On one side, it presses toward the consequentialist view that individuals' status as moral equals requires that the number of people kept alive [life] be maximized. Only in this way, the thought runs, can we give due weight to the fundamental equality of persons; to allow more deaths when we can ensure fewer is to treat some people as less valuable than others. Further, killing some to save others, or letting some die for that purpose, does not entail that those who are killed or left to their fate are being used merely as means to the well-being of others, as would be true if they were slain or left to drown merely to please people who would live anyway. They do, of course, in some cases serve as means. But they do not act merely as means. Those who die are no less ends than those who live. It is because they are also no more ends than others whose lives are in the balance that an impartial decision-maker must choose to save the more numerous group, even if she must kill to do so.
And third, util is the only moral system available to policy-makers. Goodin 90 writes7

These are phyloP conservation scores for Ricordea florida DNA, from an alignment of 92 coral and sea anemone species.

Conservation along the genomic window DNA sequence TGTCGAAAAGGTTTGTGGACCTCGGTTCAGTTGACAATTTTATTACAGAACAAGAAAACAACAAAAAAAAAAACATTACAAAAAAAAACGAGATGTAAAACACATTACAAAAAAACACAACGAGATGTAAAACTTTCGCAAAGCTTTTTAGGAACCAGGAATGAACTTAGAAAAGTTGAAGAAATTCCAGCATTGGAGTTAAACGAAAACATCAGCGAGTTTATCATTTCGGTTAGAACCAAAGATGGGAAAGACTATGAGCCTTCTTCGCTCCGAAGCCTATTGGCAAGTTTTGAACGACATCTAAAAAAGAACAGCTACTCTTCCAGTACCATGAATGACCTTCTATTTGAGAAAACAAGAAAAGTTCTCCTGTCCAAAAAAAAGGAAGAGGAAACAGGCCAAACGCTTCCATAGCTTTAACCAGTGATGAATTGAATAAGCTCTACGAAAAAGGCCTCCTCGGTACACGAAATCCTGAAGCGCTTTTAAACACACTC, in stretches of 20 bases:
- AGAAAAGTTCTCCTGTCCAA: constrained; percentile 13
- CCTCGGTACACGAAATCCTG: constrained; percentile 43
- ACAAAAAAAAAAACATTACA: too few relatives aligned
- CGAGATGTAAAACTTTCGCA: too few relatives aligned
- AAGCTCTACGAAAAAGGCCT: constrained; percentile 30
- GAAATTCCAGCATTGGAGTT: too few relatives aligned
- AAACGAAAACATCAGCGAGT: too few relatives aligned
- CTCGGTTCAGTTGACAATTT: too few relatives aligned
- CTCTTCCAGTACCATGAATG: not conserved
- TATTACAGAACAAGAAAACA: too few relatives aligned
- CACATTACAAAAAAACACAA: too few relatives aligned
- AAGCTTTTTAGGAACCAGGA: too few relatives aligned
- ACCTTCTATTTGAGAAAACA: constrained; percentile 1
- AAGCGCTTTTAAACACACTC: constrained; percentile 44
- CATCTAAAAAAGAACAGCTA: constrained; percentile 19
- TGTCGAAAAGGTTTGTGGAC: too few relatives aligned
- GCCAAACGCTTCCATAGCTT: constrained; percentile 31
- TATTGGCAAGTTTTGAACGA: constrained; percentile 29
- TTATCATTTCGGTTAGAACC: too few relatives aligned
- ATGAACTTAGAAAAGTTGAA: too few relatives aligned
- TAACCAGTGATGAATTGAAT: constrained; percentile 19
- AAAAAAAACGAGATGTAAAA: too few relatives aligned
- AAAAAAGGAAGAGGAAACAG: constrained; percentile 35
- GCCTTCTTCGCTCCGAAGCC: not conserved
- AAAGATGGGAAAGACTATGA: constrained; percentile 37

My larger argument turns on the proposition that there is something special about the situation of public officials that makes utilitarianism more probable for them than private individuals. Before proceeding with the large argument, I must therefore say what it is that makes it so special about public officials and their situations that make it both more necessary and more desirable for them to adopt a more credible form of utilitarianism. Consider, first, the argument from necessity. Public officials are obliged to make their choices under uncertainty, and uncertainty of a very special sort at that. All choices – public and private alike – are made under some degree of uncertainty, of course. But in the nature of things, private individuals will usually have more complete information on the peculiarities of their own circumstances and on the ramifications that alternative possible choices might have for them. Public officials, in contrast, [they] are relatively poorly informed as to the effects that their choices will have on individuals, one by one. What they typically do know are generalities: averages and aggregates. They know what will happen most often to most people as a result of their various possible choices, but that is all. That is enough to allow[s] public policy-makers to use the utilitarian calculus – assuming they want to use it at all – to chose general rules or conduct.